Severe flooding caused by historic rainfall has led to dozens of deaths in Western Europe, and many other people remained missing as of Thursday.

The German states of Rhineland-Palatinate and North Rhine-Westphalia were worst hit, but Belgium and the Netherlands are also badly affected, with further flooding in Luxembourg and Switzerland, according to the BBC.

Some 15,000 police, soldiers and emergency service workers are reportedly at the scene to aid with search and rescue, while helicopters picked stranded residents from roof tops and tanks cleared roads of fallen trees and debris.

Residents in the region told AFP news agency they were stunned by the disaster.

“In some areas we have not seen this much rainfall in 100 years,”' Andreas Friedrich, a German weather service spokesman, told CNN.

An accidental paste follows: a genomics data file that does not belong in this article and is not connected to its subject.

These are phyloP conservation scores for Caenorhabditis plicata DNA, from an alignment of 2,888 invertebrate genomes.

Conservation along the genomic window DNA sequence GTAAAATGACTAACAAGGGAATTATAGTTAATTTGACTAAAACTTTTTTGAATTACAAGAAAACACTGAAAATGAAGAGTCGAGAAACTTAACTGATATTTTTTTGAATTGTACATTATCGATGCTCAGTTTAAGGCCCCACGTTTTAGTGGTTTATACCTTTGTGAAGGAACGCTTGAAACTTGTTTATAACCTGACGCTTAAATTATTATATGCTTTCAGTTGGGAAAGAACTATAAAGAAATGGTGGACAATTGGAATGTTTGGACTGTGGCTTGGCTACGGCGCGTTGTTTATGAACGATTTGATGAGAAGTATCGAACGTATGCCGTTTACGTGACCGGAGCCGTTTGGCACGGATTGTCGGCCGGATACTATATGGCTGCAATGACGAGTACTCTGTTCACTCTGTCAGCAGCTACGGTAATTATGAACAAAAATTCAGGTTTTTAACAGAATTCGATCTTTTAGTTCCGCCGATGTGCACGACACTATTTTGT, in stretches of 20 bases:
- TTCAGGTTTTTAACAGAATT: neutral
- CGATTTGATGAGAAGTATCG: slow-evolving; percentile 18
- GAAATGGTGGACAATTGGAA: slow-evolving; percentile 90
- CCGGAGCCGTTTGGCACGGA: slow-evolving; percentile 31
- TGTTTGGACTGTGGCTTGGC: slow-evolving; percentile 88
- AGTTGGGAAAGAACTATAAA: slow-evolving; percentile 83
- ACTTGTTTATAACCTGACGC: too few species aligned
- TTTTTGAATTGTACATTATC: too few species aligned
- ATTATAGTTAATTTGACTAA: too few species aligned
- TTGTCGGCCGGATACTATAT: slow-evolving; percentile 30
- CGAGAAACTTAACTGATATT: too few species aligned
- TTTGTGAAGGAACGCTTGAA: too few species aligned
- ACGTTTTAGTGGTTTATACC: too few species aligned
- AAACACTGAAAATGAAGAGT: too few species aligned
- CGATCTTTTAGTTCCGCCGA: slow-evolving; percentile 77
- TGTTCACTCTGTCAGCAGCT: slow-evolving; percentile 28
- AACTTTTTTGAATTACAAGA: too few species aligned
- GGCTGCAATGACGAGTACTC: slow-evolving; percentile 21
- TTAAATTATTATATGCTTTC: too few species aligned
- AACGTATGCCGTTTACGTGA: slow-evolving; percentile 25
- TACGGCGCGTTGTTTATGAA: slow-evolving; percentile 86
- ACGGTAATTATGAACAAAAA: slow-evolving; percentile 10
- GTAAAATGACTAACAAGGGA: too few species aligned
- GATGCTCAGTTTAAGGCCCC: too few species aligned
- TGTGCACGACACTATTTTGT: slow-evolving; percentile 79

Flash floods have swept across western and southern Germany, causing buildings to collapse, police said.

German Chancellor Angela Merkel has pledged full support for the victims of some of the country's worst flooding in decades.

Speaking during a meeting with US President Joe Biden in Washington DC, Mrs. Merkel expressed her “deepest condolences” to everyone across the region who had lost loved ones after “a day of worry and despair.” 

"I fear we will only see the full extent of this tragedy in the coming days," she said.  She also pledged government support with rescue efforts and with reconstruction, saying to the German people that the government “will not leave you alone in this difficult, terrible hour,” according to the BBC

At least 59 people have died in Germany with hundreds more reported missing, the BBC reports.

Belgium, Luxembourg, the Netherlands and Switzerland have also been affected by flooding.

The BBC says residents of Liège, Belgium's third-largest urban area after Brussels and Antwerp, were ordered to evacuate. Local officials said those unable to leave should move to the upper floors of their buildings.

Experts say that climate change is expected to increase the frequency of extreme weather events, but linking any single event to global warming is complicated.